[Ffmpeg-devel] Patch for dynamic liba52.so loading

François Revol revol
Sat Jun 11 17:44:36 CEST 2005

> Rich Felker <dalias at aerifal.cx> writes:
> >> > Of course there are multiple codec contexts. Is there a good 
> > > > reason
> >> > for dynamic loading support? IMO it's unnecessary complexity 
> > > > that
> >> > should just be removed..
> >> 
> >> There is no technical reason for dynamic loading.  It allows
> >> libavcodec to be distributed under the LGPL, and still use liba52,
> >> even if you believe the lies being perpetrated by the FSF.
> >
> > As long as the party setting it up for this use is not also
> > distributing liba52 or outerwise doing something for it that 
> > requires
> > accepting the GPL on liba52 I agree. On the other hand, if someone
> > makes a proprietary program that needs to decode ac3, and 
> > distributes
> > it with libavcodec compiled for dynamic liba52 loading, then offers 
> > a
> > separate download of liba52 under GPL terms, they ARE infringing on
> > liba52. Making them separate downloads or separating them in other
> > ways does not get around the fact that they have prepared a non-GPL
> > derivative work of liba52, thus invalidating their rights to
> > distribute liba52 under the GPL.
> The point is that linking against liba52 (or any other library) does
> not create a derived work.  There is a fair amount of evidence that
> making use of a library through its API, does not amount to creating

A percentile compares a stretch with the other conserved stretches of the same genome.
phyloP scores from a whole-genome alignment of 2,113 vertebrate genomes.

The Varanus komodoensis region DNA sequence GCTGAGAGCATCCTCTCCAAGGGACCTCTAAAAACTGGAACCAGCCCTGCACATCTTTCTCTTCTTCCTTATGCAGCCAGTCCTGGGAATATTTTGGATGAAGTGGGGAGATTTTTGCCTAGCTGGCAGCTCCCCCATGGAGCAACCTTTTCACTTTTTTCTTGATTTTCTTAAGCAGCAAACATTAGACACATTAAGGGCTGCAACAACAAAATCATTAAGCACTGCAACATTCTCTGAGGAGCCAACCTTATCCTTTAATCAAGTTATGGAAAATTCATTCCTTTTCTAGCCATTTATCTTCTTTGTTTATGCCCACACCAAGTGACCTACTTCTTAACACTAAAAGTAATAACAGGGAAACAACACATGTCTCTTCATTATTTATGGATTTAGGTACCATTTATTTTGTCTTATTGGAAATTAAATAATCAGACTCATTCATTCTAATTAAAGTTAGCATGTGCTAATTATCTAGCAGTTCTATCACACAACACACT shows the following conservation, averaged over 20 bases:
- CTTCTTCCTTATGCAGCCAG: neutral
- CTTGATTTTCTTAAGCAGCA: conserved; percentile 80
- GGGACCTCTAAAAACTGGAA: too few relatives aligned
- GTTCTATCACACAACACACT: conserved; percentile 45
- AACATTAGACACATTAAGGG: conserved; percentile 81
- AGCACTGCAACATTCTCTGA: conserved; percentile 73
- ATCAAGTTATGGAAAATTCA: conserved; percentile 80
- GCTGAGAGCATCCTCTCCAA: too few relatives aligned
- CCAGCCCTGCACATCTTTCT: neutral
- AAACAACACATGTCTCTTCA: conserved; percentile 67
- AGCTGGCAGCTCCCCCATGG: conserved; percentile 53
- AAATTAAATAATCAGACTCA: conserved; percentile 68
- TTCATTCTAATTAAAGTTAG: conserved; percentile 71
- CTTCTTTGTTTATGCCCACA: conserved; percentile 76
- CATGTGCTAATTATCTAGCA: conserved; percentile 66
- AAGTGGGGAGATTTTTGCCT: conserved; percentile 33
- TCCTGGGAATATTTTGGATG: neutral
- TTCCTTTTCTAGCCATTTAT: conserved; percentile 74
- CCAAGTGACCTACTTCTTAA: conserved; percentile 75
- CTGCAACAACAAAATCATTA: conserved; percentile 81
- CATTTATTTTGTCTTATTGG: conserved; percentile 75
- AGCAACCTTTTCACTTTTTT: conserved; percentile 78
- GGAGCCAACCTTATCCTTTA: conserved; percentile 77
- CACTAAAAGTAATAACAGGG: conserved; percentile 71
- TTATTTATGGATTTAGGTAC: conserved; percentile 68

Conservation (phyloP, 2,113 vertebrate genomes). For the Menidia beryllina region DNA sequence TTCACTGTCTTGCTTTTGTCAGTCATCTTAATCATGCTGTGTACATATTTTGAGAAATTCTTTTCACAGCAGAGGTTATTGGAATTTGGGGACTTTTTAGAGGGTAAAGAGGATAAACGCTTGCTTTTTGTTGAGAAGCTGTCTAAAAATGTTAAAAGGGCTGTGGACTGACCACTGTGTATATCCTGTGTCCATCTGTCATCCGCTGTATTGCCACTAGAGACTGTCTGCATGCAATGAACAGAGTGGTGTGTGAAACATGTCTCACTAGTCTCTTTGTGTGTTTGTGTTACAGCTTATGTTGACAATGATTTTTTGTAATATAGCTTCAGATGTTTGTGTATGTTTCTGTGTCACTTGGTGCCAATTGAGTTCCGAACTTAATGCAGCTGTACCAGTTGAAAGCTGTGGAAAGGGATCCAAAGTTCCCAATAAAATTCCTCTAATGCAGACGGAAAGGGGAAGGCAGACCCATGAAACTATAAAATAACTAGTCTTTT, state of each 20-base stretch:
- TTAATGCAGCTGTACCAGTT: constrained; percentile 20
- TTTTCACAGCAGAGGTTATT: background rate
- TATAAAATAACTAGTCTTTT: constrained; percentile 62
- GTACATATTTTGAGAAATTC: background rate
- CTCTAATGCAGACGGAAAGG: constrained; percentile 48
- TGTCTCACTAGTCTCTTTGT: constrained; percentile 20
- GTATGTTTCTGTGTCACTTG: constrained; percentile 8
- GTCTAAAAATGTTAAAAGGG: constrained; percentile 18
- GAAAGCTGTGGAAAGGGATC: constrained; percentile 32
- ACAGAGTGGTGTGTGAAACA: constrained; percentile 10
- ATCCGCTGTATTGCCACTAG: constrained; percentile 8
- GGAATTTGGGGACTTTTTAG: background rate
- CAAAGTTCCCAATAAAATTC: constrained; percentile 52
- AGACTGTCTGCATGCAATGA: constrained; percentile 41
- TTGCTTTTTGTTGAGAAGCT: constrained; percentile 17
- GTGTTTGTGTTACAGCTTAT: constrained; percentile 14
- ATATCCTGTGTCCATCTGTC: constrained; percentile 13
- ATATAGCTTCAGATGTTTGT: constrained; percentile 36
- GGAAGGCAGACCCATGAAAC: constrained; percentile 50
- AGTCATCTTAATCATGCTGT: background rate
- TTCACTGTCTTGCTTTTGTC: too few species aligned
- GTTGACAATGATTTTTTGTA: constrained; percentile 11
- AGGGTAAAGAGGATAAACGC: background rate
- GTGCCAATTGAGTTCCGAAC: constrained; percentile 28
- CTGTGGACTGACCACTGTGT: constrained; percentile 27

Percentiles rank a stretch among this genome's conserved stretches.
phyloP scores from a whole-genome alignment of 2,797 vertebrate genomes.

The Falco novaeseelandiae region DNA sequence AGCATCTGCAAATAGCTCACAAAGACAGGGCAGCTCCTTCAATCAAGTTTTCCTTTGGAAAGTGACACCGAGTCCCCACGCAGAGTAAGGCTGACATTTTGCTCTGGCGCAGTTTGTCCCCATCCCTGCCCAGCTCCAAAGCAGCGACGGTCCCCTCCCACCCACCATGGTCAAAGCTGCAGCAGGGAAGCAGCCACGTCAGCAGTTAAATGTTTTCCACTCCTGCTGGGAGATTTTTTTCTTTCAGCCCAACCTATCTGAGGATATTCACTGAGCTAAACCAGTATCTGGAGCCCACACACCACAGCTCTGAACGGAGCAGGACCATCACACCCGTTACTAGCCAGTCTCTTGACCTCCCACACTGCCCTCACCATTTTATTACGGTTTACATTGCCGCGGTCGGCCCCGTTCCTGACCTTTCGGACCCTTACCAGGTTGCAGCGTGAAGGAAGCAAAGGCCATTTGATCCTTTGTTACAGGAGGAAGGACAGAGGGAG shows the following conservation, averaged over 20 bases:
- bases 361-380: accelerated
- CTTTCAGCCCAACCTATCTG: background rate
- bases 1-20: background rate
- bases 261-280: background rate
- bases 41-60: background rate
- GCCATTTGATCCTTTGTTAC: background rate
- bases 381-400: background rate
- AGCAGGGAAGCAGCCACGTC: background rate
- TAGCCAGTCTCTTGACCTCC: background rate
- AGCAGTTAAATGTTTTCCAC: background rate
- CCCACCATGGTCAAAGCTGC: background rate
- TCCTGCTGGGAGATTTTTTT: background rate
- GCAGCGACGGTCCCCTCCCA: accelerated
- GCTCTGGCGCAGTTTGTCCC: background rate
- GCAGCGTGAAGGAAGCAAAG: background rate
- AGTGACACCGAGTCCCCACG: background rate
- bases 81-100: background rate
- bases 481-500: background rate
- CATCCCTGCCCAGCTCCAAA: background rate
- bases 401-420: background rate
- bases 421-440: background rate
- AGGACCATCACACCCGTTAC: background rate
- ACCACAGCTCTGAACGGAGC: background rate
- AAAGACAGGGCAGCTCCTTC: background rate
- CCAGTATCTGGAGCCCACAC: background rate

> a
> derived work.  The bits from the library that end up in the 
> executable
> linking to it (names of functions, mainly), are not subject to
> copyright protection.  This is analogous to writing an article, in
> which references to various books are made.  This does in no way
> infringe on the copyright of the books referenced.
> If APIs were protected by copyright, then creating a compatible
> implementation would also be creating a derived work, and would
> require proper permission from the copyright holder.  Creating a
> compatible implementation is precisely what the FSF has done in the
> case of the OpenSSL compatibility layer of GnuTLS.  If the FSF
> requires users of the APIs of their libraries to allow the GPL to
> extend the using application, then how can they consider themselves
> having the right to duplicate the interfaces of others?

Now that's an interesting pov on the GPL :)
I always wondered if it applied at all to header files...
which define APIs.

Like, I made a tuntap driver for BeOS that is compatible with the Linux 
I had to make a header file of course,  that ended up being quite the 
same (of course as it's the same API) as the Linux one. Except the 
Linux header is "covered by the GNU General Public Licence ...". Why 
would I be forced to put my driver under GPL while I never even read 
the code of the Linux one ?


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